Professor: NEH funds anti-U.S. revisionism

An extremist, anti-American agenda tainted History and Commemoration: The Legacies of the Pacific War,” a workshop for community college professors sponsored by the National Endowment for the Humanities, complains Penelope Blake, a humanities professor at Rock Valley College in Illinois.  The workshop was held at the University of Hawaii’s East-West Center in July. Blake sent Power Line a Sept. 12 letter she wrote to Illinois Rep. Donald Manzullo, her congressman, asking him to vote against funding for future workshops until the NEH explains the violation of its objective to foster “a mutual respect for the diverse beliefs and values of all persons and groups.”

In my thirty years as a professor in upper education, I have never witnessed nor participated in a more extremist, agenda-driven, revisionist conference, nearly devoid of rhetorical balance and historical context for the arguments presented.

The required preparatory readings for the conference, as well as the scholarly presentations, sent an overriding message, Blake wrote.

The U.S. military and its veterans were attacked as an “imperialistic, oppressive force which has created and perpetuated its own mythology of liberation and heroism.”  Participants were urged to see “the Japanese attack on Pearl Harbor from the perspective of Japan being a victim of western oppression.” They were told:

War memorials, such as the Punchbowl National Memorial Cemetery (where many WWII dead are buried, including those executed by the Japanese on Wake Island and the beloved American journalist Ernie Pyle), are symbols of military aggression and brutality “that pacify death, sanitize war and enable future wars to be fought.”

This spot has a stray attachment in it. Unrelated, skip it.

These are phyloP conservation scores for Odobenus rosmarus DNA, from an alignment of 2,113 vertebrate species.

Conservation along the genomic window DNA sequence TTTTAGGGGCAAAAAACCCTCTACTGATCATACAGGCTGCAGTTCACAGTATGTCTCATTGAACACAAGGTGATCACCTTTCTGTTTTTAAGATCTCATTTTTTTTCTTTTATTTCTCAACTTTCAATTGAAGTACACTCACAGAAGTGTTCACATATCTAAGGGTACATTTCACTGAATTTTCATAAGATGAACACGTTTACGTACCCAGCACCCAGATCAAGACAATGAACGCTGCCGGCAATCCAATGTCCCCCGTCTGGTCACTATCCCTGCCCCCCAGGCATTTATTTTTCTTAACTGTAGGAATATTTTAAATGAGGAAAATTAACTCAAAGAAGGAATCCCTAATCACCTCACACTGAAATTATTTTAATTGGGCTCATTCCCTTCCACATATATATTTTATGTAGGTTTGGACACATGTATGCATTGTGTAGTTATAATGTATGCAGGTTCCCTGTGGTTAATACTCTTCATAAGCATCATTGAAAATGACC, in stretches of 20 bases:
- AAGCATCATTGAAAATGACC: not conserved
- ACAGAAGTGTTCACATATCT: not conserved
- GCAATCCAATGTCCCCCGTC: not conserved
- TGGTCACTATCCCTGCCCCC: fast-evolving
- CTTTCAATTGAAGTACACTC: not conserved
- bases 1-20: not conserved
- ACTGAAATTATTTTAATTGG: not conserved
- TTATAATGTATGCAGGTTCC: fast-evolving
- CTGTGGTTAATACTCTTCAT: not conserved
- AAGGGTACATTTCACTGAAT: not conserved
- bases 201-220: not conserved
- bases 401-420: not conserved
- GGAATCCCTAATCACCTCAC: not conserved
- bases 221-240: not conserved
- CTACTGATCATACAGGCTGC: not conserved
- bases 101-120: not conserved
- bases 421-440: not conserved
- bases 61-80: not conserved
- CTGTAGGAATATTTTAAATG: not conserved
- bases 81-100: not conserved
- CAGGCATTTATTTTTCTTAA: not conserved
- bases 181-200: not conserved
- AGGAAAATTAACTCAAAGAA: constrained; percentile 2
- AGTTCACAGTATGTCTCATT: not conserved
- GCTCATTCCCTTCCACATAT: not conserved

The U.S. military was accused of system rapes, with no reference to “the mass-murders, rapes, mutilations of hundreds of thousands of Chinese at the hands of the Japanese throughout the 1930s and 40s.”  Segregation in the military and the “occupation” of Germany after the war show ‘we were as capable of as much evil as the Germans,” one presenter said. Another compared the temporary relocation camps for Japanese-Americans to Nazi extermination camps.

Although war veterans were invited to a panel, speakers said their memories “are suspect and influenced by media and their own self-delusion.”

Therefore, it is the role of academics to “correct” their history. As one organizer commented, this will be more easily accomplished once the WWII generation has passed away. . .

War memorials like the Arizona Memorial should be recast as “peace memorials,” sensitive to all viewers from all countries, especially the many visitors from Japan. The conference dedicated significant time to the discussion of whether or not a Japanese memorial in honor of victims of the atom bombs should be erected at the Arizona Memorial site, in order to pacify Japanese visitors who may be offended by the “racism” [anti-Japanese] of the Arizona Memorial.

Conference organizers dismissed other opposing voices as “nationalistic” or simplistic, Blake writes. “But I am no blind patriot, Congressman Manzullo, nor am I ignorant of the complexities inherent in the telling and re-telling of history.”

Allied efforts, however imperfect, defended the world against two of the greatest forms of evil the world has ever known, European Fascism and Japanese Imperialism. This perspective was never, not once, offered at this conference except as a concept that will be well-buried with the WWII generation. If nothing else, I have shown that any imminent celebration of the demise of these concepts may be premature.

Blake is the daughter of two World War II veterans; her uncle died in the war.  She vows not to “stand by and allow their history to be usurped and corrupted by a revisionist and iconoclastic political agenda within academe.”